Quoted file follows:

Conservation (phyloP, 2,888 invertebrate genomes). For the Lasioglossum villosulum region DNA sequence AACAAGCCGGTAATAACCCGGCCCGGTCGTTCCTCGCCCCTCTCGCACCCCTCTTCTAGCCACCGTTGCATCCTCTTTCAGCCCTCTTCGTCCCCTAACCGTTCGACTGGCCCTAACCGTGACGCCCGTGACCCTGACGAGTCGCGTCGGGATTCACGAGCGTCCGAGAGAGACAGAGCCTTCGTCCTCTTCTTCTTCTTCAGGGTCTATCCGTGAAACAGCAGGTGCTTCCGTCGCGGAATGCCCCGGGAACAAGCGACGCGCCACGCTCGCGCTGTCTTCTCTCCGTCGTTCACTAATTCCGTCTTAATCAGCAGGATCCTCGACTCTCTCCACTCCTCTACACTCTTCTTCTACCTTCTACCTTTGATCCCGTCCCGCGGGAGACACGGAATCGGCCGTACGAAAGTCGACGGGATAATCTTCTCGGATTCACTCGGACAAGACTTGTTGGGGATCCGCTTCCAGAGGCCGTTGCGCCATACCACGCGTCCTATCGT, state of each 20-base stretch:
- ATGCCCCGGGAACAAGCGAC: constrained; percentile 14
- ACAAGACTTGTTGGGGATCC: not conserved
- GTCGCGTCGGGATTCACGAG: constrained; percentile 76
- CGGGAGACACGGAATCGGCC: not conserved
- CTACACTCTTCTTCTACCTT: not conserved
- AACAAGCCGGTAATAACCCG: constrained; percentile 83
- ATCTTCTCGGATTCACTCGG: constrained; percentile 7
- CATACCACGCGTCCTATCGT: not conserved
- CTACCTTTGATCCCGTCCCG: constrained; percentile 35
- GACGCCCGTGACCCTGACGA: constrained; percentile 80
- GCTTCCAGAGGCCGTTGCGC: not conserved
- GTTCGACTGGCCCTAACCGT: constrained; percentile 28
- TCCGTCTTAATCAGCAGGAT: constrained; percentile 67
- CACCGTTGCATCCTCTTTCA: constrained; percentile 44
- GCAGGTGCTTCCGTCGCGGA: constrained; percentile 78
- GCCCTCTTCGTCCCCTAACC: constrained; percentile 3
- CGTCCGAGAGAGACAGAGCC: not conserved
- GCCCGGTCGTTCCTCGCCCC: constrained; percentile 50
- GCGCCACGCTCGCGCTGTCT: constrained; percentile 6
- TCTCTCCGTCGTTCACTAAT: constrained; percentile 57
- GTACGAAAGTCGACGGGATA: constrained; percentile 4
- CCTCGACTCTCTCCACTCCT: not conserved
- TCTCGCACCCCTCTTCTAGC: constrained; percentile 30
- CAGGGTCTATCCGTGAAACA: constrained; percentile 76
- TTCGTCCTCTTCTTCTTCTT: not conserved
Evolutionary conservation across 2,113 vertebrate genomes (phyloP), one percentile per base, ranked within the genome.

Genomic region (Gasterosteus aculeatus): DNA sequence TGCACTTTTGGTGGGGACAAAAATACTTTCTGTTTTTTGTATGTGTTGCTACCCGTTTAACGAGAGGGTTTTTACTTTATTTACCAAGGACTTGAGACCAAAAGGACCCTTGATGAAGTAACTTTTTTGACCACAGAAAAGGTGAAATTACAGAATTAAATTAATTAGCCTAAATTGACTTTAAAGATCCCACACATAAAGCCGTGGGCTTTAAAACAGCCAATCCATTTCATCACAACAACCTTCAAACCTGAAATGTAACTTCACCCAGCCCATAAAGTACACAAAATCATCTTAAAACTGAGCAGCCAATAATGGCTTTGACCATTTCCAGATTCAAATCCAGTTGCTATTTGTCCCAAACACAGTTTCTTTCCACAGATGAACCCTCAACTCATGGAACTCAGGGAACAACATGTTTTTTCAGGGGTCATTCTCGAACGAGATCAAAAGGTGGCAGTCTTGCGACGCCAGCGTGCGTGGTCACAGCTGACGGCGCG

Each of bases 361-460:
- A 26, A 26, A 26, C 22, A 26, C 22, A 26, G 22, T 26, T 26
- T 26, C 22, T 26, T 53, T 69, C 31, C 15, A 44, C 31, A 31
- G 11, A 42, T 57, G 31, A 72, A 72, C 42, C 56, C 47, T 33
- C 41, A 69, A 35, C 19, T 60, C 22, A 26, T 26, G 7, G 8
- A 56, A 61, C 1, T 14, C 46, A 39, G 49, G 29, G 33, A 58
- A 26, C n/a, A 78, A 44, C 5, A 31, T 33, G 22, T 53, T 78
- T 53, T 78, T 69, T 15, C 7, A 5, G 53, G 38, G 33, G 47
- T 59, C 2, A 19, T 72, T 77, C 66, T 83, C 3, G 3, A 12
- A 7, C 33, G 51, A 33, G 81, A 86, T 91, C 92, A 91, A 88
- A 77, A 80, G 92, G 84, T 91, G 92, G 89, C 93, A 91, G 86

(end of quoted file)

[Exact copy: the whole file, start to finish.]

Conservation (phyloP, 2,888 invertebrate genomes). For the Lasioglossum villosulum region DNA sequence AACAAGCCGGTAATAACCCGGCCCGGTCGTTCCTCGCCCCTCTCGCACCCCTCTTCTAGCCACCGTTGCATCCTCTTTCAGCCCTCTTCGTCCCCTAACCGTTCGACTGGCCCTAACCGTGACGCCCGTGACCCTGACGAGTCGCGTCGGGATTCACGAGCGTCCGAGAGAGACAGAGCCTTCGTCCTCTTCTTCTTCTTCAGGGTCTATCCGTGAAACAGCAGGTGCTTCCGTCGCGGAATGCCCCGGGAACAAGCGACGCGCCACGCTCGCGCTGTCTTCTCTCCGTCGTTCACTAATTCCGTCTTAATCAGCAGGATCCTCGACTCTCTCCACTCCTCTACACTCTTCTTCTACCTTCTACCTTTGATCCCGTCCCGCGGGAGACACGGAATCGGCCGTACGAAAGTCGACGGGATAATCTTCTCGGATTCACTCGGACAAGACTTGTTGGGGATCCGCTTCCAGAGGCCGTTGCGCCATACCACGCGTCCTATCGT, state of each 20-base stretch:
- ATGCCCCGGGAACAAGCGAC: constrained; percentile 14
- ACAAGACTTGTTGGGGATCC: not conserved
- GTCGCGTCGGGATTCACGAG: constrained; percentile 76
- CGGGAGACACGGAATCGGCC: not conserved
- CTACACTCTTCTTCTACCTT: not conserved
- AACAAGCCGGTAATAACCCG: constrained; percentile 83
- ATCTTCTCGGATTCACTCGG: constrained; percentile 7
- CATACCACGCGTCCTATCGT: not conserved
- CTACCTTTGATCCCGTCCCG: constrained; percentile 35
- GACGCCCGTGACCCTGACGA: constrained; percentile 80
- GCTTCCAGAGGCCGTTGCGC: not conserved
- GTTCGACTGGCCCTAACCGT: constrained; percentile 28
- TCCGTCTTAATCAGCAGGAT: constrained; percentile 67
- CACCGTTGCATCCTCTTTCA: constrained; percentile 44
- GCAGGTGCTTCCGTCGCGGA: constrained; percentile 78
- GCCCTCTTCGTCCCCTAACC: constrained; percentile 3
- CGTCCGAGAGAGACAGAGCC: not conserved
- GCCCGGTCGTTCCTCGCCCC: constrained; percentile 50
- GCGCCACGCTCGCGCTGTCT: constrained; percentile 6
- TCTCTCCGTCGTTCACTAAT: constrained; percentile 57
- GTACGAAAGTCGACGGGATA: constrained; percentile 4
- CCTCGACTCTCTCCACTCCT: not conserved
- TCTCGCACCCCTCTTCTAGC: constrained; percentile 30
- CAGGGTCTATCCGTGAAACA: constrained; percentile 76
- TTCGTCCTCTTCTTCTTCTT: not conserved
Evolutionary conservation across 2,113 vertebrate genomes (phyloP), one percentile per base, ranked within the genome.

Genomic region (Gasterosteus aculeatus): DNA sequence TGCACTTTTGGTGGGGACAAAAATACTTTCTGTTTTTTGTATGTGTTGCTACCCGTTTAACGAGAGGGTTTTTACTTTATTTACCAAGGACTTGAGACCAAAAGGACCCTTGATGAAGTAACTTTTTTGACCACAGAAAAGGTGAAATTACAGAATTAAATTAATTAGCCTAAATTGACTTTAAAGATCCCACACATAAAGCCGTGGGCTTTAAAACAGCCAATCCATTTCATCACAACAACCTTCAAACCTGAAATGTAACTTCACCCAGCCCATAAAGTACACAAAATCATCTTAAAACTGAGCAGCCAATAATGGCTTTGACCATTTCCAGATTCAAATCCAGTTGCTATTTGTCCCAAACACAGTTTCTTTCCACAGATGAACCCTCAACTCATGGAACTCAGGGAACAACATGTTTTTTCAGGGGTCATTCTCGAACGAGATCAAAAGGTGGCAGTCTTGCGACGCCAGCGTGCGTGGTCACAGCTGACGGCGCG

Each of bases 361-460:
- A 26, A 26, A 26, C 22, A 26, C 22, A 26, G 22, T 26, T 26
- T 26, C 22, T 26, T 53, T 69, C 31, C 15, A 44, C 31, A 31
- G 11, A 42, T 57, G 31, A 72, A 72, C 42, C 56, C 47, T 33
- C 41, A 69, A 35, C 19, T 60, C 22, A 26, T 26, G 7, G 8
- A 56, A 61, C 1, T 14, C 46, A 39, G 49, G 29, G 33, A 58
- A 26, C n/a, A 78, A 44, C 5, A 31, T 33, G 22, T 53, T 78
- T 53, T 78, T 69, T 15, C 7, A 5, G 53, G 38, G 33, G 47
- T 59, C 2, A 19, T 72, T 77, C 66, T 83, C 3, G 3, A 12
- A 7, C 33, G 51, A 33, G 81, A 86, T 91, C 92, A 91, A 88
- A 77, A 80, G 92, G 84, T 91, G 92, G 89, C 93, A 91, G 86